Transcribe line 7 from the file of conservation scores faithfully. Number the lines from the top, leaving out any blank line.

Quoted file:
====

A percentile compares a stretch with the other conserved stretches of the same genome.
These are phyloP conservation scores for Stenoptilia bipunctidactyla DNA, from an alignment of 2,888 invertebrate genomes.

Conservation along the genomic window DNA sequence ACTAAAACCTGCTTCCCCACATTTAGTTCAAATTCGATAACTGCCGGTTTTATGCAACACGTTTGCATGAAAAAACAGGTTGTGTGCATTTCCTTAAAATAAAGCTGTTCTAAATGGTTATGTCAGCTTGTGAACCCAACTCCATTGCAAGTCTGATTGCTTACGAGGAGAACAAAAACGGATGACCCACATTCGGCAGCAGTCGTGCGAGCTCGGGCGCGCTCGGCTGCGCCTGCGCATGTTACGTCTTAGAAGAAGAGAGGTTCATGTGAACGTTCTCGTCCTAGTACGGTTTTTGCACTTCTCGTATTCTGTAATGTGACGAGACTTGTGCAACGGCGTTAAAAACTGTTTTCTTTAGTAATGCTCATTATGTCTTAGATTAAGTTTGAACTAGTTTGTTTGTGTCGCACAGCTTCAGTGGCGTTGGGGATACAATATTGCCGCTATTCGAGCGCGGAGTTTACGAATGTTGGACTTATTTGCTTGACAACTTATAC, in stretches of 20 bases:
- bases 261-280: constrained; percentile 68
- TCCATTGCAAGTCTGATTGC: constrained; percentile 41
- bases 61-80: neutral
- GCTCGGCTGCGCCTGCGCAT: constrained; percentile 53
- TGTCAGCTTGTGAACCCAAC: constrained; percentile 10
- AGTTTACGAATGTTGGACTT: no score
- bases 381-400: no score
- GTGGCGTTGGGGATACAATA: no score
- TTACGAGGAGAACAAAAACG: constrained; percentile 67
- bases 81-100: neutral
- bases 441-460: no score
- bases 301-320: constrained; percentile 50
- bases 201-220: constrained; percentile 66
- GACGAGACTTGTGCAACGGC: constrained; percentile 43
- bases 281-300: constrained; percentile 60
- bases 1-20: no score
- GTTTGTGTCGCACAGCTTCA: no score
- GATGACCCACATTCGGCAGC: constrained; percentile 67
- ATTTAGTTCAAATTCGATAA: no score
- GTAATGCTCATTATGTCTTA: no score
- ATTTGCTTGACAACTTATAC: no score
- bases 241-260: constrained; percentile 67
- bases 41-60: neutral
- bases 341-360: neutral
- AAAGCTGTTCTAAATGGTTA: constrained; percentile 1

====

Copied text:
- GCTCGGCTGCGCCTGCGCAT: constrained; percentile 53